When it comes to religion in Singapore, this multi-ethnic, multi-religious country celebrates a diversity of faiths – and Singapore’s constitution guarantees the right of religious freedom for all people.
Religion in Singapore encompasses Buddhism (33.2%), Christianity (18.7%), Islam (14.0%), Taoism (10.0%) and Hinduism (5.0%), according to the 2015 General Household Survey. In fact, according to a 2014 study, Singapore is the most religiously diverse country in the world with 10 officially recognised faiths. Here’s a breakdown of the 5 main religions practised in the Lion City today.
Practised by one-third of the general population, Buddhism is by far the largest religious group in Singapore. There are 3 main branches of Buddhism in Singapore: Theravada, Mahayana, and Vajrayana. Theravada is the oldest and most common denomination and was brought to Singapore by the Thais, Burmese and Sri Lankans. Mahayana originated from early Chinese immigrants and is the main practice of the Chinese community in Singapore. Finally, Vajrayana originated from Tibet and is practised mainly by the Tibetan population. A prominent Buddhist temple is the Kong Meng San Phor Kark See Monastery. One of the largest Mahayana Buddhist temples in Singapore, it was built in the mid-20th century to spread Buddhism.
Introduced by British colonists in the 19th century, Christianity constitutes almost one-fifth of Singapore’s population and has seen a steady increase in popularity over the years. While Christian churches of all denominations can be found in Singapore, the majority of the country’s Christian population follow Protestant denominations, while around 38.5% identify as Catholic, according to the 2010 census. Singapore’s oldest Christian church, the Armenian Church, was built in 1835 and offers an aerial video tour. The church is popular amongst Christians worldwide.
Followers of Islam make up approximately 14% of Singapore’s population, the majority of which are ethnically Malay. Singapore was a part of Malaysia until its separation in 1965, which is why the Singaporean government recognises people of indigenous Malay ethnicity as indigenous Singaporeans, extending unique religious freedoms to Muslims. In 1968, the Majlis Ugama Islam Singapura (MUIS) was established as the statutory body responsible for protecting the needs of Muslims in Singapore. One of Singapore’s most impressive mosques, the Masjid Sultan was built in 1824 for Sultan Hussein Shah, the first sultan of Singapore. In 1975, it was declared a national monument.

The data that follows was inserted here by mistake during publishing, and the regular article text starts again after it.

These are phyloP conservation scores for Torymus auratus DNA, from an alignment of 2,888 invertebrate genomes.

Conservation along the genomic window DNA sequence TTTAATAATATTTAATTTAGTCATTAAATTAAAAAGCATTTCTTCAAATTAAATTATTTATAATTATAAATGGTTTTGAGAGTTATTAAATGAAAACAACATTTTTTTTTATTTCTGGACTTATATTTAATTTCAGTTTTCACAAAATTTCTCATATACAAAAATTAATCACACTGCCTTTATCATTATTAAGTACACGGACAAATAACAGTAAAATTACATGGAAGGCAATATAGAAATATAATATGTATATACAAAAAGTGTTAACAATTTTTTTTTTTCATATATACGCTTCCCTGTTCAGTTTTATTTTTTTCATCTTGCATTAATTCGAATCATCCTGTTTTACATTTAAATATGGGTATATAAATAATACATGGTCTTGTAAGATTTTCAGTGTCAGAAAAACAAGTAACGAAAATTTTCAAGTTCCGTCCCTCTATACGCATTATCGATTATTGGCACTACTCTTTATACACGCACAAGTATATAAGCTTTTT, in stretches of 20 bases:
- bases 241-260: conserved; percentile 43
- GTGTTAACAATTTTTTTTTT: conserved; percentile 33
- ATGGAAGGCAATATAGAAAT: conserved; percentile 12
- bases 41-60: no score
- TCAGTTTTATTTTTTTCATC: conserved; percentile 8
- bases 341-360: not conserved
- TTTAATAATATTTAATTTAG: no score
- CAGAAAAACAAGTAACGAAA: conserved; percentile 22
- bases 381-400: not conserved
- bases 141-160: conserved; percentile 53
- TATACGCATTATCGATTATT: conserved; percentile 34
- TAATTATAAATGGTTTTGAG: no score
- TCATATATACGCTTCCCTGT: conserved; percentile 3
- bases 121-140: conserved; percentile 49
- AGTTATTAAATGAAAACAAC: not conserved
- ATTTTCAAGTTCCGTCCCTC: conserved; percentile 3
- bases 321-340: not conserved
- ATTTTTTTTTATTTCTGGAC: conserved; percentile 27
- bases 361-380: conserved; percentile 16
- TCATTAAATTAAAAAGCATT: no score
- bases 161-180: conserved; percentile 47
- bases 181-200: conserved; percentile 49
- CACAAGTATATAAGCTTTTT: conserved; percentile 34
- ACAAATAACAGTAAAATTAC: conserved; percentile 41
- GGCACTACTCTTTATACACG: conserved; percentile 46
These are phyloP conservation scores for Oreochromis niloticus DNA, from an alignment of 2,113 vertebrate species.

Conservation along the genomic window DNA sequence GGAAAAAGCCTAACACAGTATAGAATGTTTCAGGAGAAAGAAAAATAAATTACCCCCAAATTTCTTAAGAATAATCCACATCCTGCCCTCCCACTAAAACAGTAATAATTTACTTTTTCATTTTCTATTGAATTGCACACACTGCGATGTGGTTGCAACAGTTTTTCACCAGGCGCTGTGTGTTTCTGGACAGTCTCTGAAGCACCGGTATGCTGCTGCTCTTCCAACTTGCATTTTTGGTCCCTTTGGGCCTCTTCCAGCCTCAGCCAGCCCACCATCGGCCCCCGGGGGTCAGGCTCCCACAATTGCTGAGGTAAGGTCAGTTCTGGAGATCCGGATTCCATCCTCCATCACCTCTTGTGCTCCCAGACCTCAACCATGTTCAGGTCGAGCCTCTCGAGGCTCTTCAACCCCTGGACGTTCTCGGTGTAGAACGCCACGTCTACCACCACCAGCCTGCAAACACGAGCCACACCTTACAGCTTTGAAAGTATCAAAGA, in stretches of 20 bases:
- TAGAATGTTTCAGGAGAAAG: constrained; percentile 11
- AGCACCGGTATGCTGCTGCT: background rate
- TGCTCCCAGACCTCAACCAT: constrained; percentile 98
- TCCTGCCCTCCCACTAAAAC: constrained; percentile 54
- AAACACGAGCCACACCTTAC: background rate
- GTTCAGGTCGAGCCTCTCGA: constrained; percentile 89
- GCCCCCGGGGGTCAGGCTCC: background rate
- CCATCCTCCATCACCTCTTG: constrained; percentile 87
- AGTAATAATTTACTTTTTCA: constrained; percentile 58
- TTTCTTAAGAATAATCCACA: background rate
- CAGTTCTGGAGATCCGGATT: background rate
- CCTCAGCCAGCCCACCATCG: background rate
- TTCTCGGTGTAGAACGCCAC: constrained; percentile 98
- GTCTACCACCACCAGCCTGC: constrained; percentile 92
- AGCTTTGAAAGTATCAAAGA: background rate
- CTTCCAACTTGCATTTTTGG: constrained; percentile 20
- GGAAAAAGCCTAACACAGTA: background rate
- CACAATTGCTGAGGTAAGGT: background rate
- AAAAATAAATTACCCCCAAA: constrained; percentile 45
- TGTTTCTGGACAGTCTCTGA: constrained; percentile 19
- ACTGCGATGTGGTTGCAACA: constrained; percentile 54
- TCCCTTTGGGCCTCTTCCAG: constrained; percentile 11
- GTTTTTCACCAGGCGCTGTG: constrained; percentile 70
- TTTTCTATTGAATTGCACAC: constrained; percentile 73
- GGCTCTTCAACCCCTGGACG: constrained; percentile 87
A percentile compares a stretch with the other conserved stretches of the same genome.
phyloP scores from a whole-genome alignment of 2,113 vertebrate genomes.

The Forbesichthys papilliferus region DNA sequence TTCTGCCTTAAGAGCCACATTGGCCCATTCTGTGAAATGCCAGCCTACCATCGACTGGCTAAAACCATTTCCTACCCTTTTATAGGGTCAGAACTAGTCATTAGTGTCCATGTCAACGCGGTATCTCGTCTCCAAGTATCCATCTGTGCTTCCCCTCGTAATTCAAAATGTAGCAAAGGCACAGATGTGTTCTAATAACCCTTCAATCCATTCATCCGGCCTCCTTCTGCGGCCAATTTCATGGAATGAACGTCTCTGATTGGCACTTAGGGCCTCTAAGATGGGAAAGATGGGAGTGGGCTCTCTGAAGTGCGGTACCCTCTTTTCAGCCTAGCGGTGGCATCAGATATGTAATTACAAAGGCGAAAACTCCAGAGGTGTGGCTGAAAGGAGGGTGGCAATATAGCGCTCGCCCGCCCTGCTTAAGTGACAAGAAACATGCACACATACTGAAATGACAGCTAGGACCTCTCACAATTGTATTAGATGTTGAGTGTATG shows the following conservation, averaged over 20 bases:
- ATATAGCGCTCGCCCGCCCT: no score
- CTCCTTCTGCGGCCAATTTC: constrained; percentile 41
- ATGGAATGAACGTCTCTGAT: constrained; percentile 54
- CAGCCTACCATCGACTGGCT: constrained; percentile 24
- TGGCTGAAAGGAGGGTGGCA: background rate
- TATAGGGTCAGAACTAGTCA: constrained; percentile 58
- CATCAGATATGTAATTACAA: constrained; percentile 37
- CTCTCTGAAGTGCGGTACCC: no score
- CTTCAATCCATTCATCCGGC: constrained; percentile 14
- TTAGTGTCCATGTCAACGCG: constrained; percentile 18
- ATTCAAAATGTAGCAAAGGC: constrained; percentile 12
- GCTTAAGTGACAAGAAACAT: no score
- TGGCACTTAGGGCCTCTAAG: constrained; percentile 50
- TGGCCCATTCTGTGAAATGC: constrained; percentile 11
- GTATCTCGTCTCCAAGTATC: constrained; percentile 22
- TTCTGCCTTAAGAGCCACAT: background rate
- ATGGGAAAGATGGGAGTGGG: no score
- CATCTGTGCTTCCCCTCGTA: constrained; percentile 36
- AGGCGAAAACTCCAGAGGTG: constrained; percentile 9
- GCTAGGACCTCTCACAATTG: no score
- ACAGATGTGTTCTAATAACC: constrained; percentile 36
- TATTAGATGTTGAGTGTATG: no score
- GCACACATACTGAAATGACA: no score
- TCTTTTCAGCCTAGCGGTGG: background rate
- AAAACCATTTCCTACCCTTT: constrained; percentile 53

Borne from the teachings of Chinese philosopher Lao Zi, Taoism is another major religion in Singapore. Initially brought to Singapore by Chinese immigrants, followers of the faith make up about 10% of the population, though this number has seen a steady decrease over the years. The propagator of the yin and yang theory, Lao Zi believed in honouring ancestors and being compassionate towards others. The oldest Taoist temple in Singapore is the Thian Hock Keng Temple, which was designed and built in 1842 by Chinese craftsmen.
Although Hinduism is an officially recognised religion, its followers only make up about 5% of the Singaporean population. Practised mainly by the ethnically Indian population, Hinduism was brought to Singapore by migrant workers who arrived in the 19th and 20th centuries from India. Upon their arrival, the workers created temples dedicated to different deities, eventually establishing the community known as Little India. The oldest Hindu temple in Singapore is the Sri Mariamman Temple. Located in the heart of Chinatown, this temple is one of the most prominent places of worship for Hindus worldwide.
A growing demographic in Singapore is the non-religious population, which has seen a steady increase over the last decade, particularly amongst youths. As of 2015, 18.5% of Singaporeans were reported to have no religious affiliation, 65% of which were aged between 15 and 44. Amongst this demographic are atheists, agnostics, humanists, and sceptics.